Within a short distance of what I believe to be a false summit spotting, I grasp a limb of an evergreen as I pass it.  I grip it loosely and let it slide through my fingers.  It is quite soft.  A fir.  I smell my hand.  Definitely a fir.  I repeat that sequence of events a couple more times.  All firs.  Wow!  I am high enough to be approaching the summit.  Then I see a rock overhang that I recognize.  I always thought this would be a great place to wait out a storm.  Then I passed this place in that December blizzard and found that it is a great collection point for blowing snow.

Knowing this overhang is near the summit, I get an adrenaline rush and pick up the pace - significantly.  Then I pass the signpost for the spring that I have often used to refill my water bottles.  A half-mile to go.  I cannot believe how fresh I feel.  I accelerate and find another gear and soon pass through a small patch of evergreens that I know are a gateway to the summit.

Then I see the iron legs of the old fire tower right in front of me.  I stop the watch as I pass the stone bearing the summit marker in the sunlit patch of grass next to the fire tower.  Several young men who are leaving to refill water bottles ask me if I ran all the way up the mountain.  I say yes.  One of them asks how long it took me and I look at the watch.  I have run up Baxter Creek Trail, the trail I refer to as the toughest 10K I've ever encountered, in just under 1:19.

I climb the steep tower stairs while discussing the ongoing NCAA basketball tournament with these Ohio State students.  Once inside the tower cabin I eat a package of Gu Chomps and drink water before taking several pictures.  I also call my friend, Jeremy who is visiting Chicago with his father and a friend. The tower is about ten feet taller than most of the surrounding trees, so the 360-degree view on this sunny day is breathtaking.  Yes!  This is my reward.

My descent from the tower after only about five minutes is encouraged by the goosebumps created by the stiff winds whipping through the broken cabin windows.  I yell "Take care, Buckeyes" to the young men hidden among the evergreens and smile after a "Boiler Up!" comes back to me.  Then I hit the watch and begin the descent.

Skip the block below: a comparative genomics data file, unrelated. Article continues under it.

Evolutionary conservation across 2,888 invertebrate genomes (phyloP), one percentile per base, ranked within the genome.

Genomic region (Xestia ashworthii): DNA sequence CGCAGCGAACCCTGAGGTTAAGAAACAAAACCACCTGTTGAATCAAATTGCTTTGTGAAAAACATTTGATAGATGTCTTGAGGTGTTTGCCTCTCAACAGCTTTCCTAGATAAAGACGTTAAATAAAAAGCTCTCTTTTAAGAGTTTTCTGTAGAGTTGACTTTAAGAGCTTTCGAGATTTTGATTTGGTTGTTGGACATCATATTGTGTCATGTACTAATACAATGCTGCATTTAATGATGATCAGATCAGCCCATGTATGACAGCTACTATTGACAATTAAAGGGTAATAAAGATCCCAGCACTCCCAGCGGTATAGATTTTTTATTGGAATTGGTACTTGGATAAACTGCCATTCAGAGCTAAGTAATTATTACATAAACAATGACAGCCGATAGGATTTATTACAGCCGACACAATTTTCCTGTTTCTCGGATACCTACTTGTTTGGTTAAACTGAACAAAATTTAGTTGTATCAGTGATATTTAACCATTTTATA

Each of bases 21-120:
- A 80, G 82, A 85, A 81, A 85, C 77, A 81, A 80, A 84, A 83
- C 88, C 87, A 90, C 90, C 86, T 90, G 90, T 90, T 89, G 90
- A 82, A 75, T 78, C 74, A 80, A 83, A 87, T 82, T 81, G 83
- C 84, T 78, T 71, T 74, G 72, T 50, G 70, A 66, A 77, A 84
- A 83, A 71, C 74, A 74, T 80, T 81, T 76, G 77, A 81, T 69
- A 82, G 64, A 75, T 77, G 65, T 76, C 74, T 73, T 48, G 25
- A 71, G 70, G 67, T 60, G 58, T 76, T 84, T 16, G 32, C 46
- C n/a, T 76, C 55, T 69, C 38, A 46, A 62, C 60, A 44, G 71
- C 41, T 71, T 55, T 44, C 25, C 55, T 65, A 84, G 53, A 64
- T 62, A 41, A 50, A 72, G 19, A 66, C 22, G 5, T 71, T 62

Once again, I remind myself to move slowly - and carefully.  Running down steep root- and rock-strewn trails like Baxter Creek can cause bodily injury.  Trust me.  I know this well.  I remind myself that I tend to bleed on descents and I tell myself to maintain a pace that will allow me to minimize the damage.  Yes, minimize.  I hold no false beliefs.  I know my limits.  I am aware of my uncanny ability to find ways to create leaks in my epidermal layer.  I will bleed, but I will do my best to minimize the bloodshed.

Descending the Colorado 14ers is almost always much faster than ascending.  That is partially due to the altitude, but it is also due to the fact that, other than being relatively steep, many of those trails do not have many obstacles to impede motion.  Appalachian trails, to the contrary, are rarely smooth.  There are roots and embedded rocks all along the way.  And these toe grabbers are usually partially or completely hidden under fallen leaves.  The southern Appalachians do not have tree lines, so the smooth sailing alpine descents found on many 14ers simply do not exist in the Smokies.  As a result, the differences in my ascent and descent times are usually minimal, so I expect to make it back to the Big Creek Picnic Area in about 70 minutes.

After descending more than halfway down the trail I encounter two young men I had passed on the way up.  One of them asks how far I had made it up the mountain.  "To the top of the fire tower."  They look at me in disbelief.  I stop and we talk for several minutes.  I learn that they are students at Taylor University in Indiana.  One is from Fort Wayne, IN and the other is from Grand Rapids, MI.  Like the Buckeyes on the summit, these two backpackers are polite and respectful.  Talking to these two young men is one of the highlights of my day.  I love meeting people who share my love for the mountains.

It is not long after parting ways with the Taylor students that I find myself flying along on the less steep slope of the lower portion of the Baxter Creek Trail.  I catch my right toe (almost always my right toe!) on a root and stumble forward for several strides before regaining control.  That was close!!  Focus and slow down.  The greatest reward you can earn today is the satisfaction of not falling down.


Both of my hands fire into the air a la Rocky Balboa as I cross the bridge at the trail head.  I am completely intoxicated by the experience.  My legs feel fine.  I have descended in 56 minutes.  I HAVE NOT FALLEN DOWN!

Only briefly do I entertain the idea of turning around and going back up.  The mere thought of the upcoming monster round trip run from the Blue Ridge Parkway to the summit of Mt. Mitchell erases any ambition to test my limits on this first run.  I run back down the gravel road at six minute pace in a state of euphoria.